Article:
Education amount

You can claim the education amount for each whole or part month in 2013 in which you were enrolled in a qualifying program.

If you were under 16 years of age at the end of the year, you can claim the education amount only for courses you took at the post-secondary level.

The following amounts apply for each month in which you were enrolled in a qualifying program:

  • If you were enrolled full-time, you can claim $400 per month.
  • If you attended only part-time and you can claim the disability amount, you can claim $400 per month. If you could attend only part-time because you had an impairment in physical or mental functions, but you do not qualify for the disability amount, you can claim $400 per month. You must submit a letter from a medical doctor, optometrist, audiologist, occupational therapist, psychologist, physiotherapist, or speech language pathologist to certify your impairment.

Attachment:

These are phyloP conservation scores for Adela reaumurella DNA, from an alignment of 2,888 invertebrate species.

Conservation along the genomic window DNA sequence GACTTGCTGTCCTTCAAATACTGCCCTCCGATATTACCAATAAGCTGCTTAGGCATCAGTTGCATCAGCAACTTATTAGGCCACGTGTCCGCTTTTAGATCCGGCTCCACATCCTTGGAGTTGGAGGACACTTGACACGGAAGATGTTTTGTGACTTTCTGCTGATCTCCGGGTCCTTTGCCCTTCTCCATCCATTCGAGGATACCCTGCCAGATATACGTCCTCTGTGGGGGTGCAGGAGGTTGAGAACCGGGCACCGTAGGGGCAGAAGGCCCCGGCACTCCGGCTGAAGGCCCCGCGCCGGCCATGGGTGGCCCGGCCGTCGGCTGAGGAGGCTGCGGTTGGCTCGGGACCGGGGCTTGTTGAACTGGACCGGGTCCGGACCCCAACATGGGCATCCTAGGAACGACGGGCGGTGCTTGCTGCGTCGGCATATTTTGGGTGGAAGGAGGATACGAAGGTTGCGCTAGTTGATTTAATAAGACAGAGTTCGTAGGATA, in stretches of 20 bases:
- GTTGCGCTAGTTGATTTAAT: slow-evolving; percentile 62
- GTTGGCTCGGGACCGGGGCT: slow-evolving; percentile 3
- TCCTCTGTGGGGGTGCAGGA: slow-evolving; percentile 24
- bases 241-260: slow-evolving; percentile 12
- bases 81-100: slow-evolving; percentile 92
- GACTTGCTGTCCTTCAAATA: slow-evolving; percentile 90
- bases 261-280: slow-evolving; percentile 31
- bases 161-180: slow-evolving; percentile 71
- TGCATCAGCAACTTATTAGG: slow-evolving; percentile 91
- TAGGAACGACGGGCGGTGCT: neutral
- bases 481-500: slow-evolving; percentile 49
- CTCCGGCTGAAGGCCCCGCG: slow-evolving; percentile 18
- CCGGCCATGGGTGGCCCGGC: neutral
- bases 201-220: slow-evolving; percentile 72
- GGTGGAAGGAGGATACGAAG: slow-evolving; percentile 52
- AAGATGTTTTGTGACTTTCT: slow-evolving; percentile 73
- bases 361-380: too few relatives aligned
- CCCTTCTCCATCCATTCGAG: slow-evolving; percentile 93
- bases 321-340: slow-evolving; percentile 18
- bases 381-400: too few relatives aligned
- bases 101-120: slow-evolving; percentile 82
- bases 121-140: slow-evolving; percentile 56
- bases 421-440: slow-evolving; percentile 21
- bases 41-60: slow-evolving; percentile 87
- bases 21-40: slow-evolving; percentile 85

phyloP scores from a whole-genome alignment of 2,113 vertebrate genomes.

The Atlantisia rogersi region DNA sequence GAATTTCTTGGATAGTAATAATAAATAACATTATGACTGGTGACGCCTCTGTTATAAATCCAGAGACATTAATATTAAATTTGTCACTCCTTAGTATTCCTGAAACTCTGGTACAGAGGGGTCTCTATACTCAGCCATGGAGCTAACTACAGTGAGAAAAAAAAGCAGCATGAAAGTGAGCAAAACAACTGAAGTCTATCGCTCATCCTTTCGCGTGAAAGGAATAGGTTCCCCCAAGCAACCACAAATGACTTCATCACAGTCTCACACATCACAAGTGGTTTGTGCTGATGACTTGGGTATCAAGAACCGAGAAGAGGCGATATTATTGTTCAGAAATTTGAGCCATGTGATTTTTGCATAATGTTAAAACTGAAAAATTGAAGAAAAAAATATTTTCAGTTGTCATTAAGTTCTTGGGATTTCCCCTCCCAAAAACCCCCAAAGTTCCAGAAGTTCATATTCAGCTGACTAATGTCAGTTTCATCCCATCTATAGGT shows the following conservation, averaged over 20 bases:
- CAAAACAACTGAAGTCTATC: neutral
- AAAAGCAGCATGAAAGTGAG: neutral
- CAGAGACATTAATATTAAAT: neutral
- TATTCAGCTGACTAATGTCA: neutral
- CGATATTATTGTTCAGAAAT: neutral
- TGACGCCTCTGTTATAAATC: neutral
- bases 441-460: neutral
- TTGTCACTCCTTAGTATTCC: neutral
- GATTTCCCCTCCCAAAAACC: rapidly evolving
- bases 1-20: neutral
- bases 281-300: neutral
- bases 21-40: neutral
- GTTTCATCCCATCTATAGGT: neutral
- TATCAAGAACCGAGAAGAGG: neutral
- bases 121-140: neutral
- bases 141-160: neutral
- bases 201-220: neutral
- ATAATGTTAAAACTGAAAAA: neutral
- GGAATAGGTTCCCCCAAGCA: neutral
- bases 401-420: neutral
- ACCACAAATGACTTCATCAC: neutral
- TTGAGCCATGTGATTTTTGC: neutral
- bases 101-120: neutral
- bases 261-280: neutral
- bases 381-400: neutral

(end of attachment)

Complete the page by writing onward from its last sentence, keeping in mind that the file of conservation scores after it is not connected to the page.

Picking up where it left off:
• If you were enrolled part-time, you can claim $120 per month.

You cannot claim more than one education amount for a particular month.

Textbook amount

You can claim this amount only if you are entitled to claim the education amount. The following are the amounts you can claim:

  • $65 for each month you qualify for the full-time education amount; and
  • $20 for each month you qualify for the part-time education amount.

You must claim your tuition, education, and textbook amounts first on your own income tax and benefit return, even if someone else paid your fees. However, you may be able to transfer all or some of the unused part of these amounts to your spouse or common-law partner, or to your or your spouse's or common-law partner's parent or grandparent.

You can carry forward and claim in a future year the part of your tuition, education, and textbook amounts you cannot use (and do not transfer) for the year. Any amount carried forward cannot be transferred to anyone else.